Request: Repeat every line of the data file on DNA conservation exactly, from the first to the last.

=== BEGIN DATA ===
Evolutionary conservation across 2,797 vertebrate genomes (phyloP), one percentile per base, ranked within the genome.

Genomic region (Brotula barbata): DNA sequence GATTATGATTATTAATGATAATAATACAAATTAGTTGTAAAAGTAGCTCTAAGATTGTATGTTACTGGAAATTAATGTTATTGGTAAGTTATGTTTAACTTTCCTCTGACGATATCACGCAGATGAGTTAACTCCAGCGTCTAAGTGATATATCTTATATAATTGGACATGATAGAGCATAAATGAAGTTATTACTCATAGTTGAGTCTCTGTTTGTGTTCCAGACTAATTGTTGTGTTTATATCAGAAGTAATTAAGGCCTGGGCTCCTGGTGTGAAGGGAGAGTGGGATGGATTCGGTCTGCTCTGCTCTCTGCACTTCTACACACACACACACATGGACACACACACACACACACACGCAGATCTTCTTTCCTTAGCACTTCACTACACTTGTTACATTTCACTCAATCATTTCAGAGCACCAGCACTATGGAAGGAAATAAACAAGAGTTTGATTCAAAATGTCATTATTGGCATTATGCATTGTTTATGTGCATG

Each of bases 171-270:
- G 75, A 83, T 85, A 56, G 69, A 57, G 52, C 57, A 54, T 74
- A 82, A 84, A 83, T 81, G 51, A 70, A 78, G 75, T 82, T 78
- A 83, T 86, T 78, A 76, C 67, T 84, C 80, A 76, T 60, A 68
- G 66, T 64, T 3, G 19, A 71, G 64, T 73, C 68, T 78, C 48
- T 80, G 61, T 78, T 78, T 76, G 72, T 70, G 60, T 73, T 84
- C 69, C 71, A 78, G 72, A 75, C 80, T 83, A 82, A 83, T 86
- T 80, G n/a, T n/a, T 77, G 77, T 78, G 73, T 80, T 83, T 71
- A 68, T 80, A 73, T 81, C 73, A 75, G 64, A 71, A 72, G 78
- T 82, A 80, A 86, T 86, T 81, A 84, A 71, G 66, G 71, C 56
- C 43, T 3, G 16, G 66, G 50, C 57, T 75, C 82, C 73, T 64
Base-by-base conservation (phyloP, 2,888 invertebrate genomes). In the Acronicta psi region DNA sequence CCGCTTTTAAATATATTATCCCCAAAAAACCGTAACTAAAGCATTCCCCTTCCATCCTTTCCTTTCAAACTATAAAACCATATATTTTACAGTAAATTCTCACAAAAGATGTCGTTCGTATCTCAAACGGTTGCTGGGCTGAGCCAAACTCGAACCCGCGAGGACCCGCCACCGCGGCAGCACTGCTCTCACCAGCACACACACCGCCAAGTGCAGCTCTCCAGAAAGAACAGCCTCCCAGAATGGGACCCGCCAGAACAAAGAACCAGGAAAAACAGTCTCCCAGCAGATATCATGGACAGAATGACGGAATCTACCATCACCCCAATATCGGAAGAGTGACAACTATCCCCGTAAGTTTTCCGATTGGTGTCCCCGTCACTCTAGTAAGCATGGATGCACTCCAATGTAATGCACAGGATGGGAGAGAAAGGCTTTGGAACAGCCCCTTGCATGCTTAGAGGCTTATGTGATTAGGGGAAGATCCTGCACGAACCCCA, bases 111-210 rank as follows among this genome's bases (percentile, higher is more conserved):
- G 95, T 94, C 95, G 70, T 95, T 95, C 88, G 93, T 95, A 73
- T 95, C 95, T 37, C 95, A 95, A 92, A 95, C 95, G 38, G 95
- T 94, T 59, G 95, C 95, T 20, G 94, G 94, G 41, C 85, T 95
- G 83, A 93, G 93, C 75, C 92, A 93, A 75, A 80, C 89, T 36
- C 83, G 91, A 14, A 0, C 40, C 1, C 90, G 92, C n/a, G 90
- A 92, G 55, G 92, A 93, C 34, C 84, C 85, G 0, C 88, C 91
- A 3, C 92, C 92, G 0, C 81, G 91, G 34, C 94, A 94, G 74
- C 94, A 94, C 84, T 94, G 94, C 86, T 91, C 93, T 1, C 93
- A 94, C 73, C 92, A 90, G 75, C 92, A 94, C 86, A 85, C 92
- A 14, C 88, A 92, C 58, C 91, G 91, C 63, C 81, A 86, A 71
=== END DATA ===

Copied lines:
Evolutionary conservation across 2,797 vertebrate genomes (phyloP), one percentile per base, ranked within the genome.

Genomic region (Brotula barbata): DNA sequence GATTATGATTATTAATGATAATAATACAAATTAGTTGTAAAAGTAGCTCTAAGATTGTATGTTACTGGAAATTAATGTTATTGGTAAGTTATGTTTAACTTTCCTCTGACGATATCACGCAGATGAGTTAACTCCAGCGTCTAAGTGATATATCTTATATAATTGGACATGATAGAGCATAAATGAAGTTATTACTCATAGTTGAGTCTCTGTTTGTGTTCCAGACTAATTGTTGTGTTTATATCAGAAGTAATTAAGGCCTGGGCTCCTGGTGTGAAGGGAGAGTGGGATGGATTCGGTCTGCTCTGCTCTCTGCACTTCTACACACACACACACATGGACACACACACACACACACACGCAGATCTTCTTTCCTTAGCACTTCACTACACTTGTTACATTTCACTCAATCATTTCAGAGCACCAGCACTATGGAAGGAAATAAACAAGAGTTTGATTCAAAATGTCATTATTGGCATTATGCATTGTTTATGTGCATG

Each of bases 171-270:
- G 75, A 83, T 85, A 56, G 69, A 57, G 52, C 57, A 54, T 74
- A 82, A 84, A 83, T 81, G 51, A 70, A 78, G 75, T 82, T 78
- A 83, T 86, T 78, A 76, C 67, T 84, C 80, A 76, T 60, A 68
- G 66, T 64, T 3, G 19, A 71, G 64, T 73, C 68, T 78, C 48
- T 80, G 61, T 78, T 78, T 76, G 72, T 70, G 60, T 73, T 84
- C 69, C 71, A 78, G 72, A 75, C 80, T 83, A 82, A 83, T 86
- T 80, G n/a, T n/a, T 77, G 77, T 78, G 73, T 80, T 83, T 71
- A 68, T 80, A 73, T 81, C 73, A 75, G 64, A 71, A 72, G 78
- T 82, A 80, A 86, T 86, T 81, A 84, A 71, G 66, G 71, C 56
- C 43, T 3, G 16, G 66, G 50, C 57, T 75, C 82, C 73, T 64
Base-by-base conservation (phyloP, 2,888 invertebrate genomes). In the Acronicta psi region DNA sequence CCGCTTTTAAATATATTATCCCCAAAAAACCGTAACTAAAGCATTCCCCTTCCATCCTTTCCTTTCAAACTATAAAACCATATATTTTACAGTAAATTCTCACAAAAGATGTCGTTCGTATCTCAAACGGTTGCTGGGCTGAGCCAAACTCGAACCCGCGAGGACCCGCCACCGCGGCAGCACTGCTCTCACCAGCACACACACCGCCAAGTGCAGCTCTCCAGAAAGAACAGCCTCCCAGAATGGGACCCGCCAGAACAAAGAACCAGGAAAAACAGTCTCCCAGCAGATATCATGGACAGAATGACGGAATCTACCATCACCCCAATATCGGAAGAGTGACAACTATCCCCGTAAGTTTTCCGATTGGTGTCCCCGTCACTCTAGTAAGCATGGATGCACTCCAATGTAATGCACAGGATGGGAGAGAAAGGCTTTGGAACAGCCCCTTGCATGCTTAGAGGCTTATGTGATTAGGGGAAGATCCTGCACGAACCCCA, bases 111-210 rank as follows among this genome's bases (percentile, higher is more conserved):
- G 95, T 94, C 95, G 70, T 95, T 95, C 88, G 93, T 95, A 73
- T 95, C 95, T 37, C 95, A 95, A 92, A 95, C 95, G 38, G 95
- T 94, T 59, G 95, C 95, T 20, G 94, G 94, G 41, C 85, T 95
- G 83, A 93, G 93, C 75, C 92, A 93, A 75, A 80, C 89, T 36
- C 83, G 91, A 14, A 0, C 40, C 1, C 90, G 92, C n/a, G 90
- A 92, G 55, G 92, A 93, C 34, C 84, C 85, G 0, C 88, C 91
- A 3, C 92, C 92, G 0, C 81, G 91, G 34, C 94, A 94, G 74
- C 94, A 94, C 84, T 94, G 94, C 86, T 91, C 93, T 1, C 93
- A 94, C 73, C 92, A 90, G 75, C 92, A 94, C 86, A 85, C 92
- A 14, C 88, A 92, C 58, C 91, G 91, C 63, C 81, A 86, A 71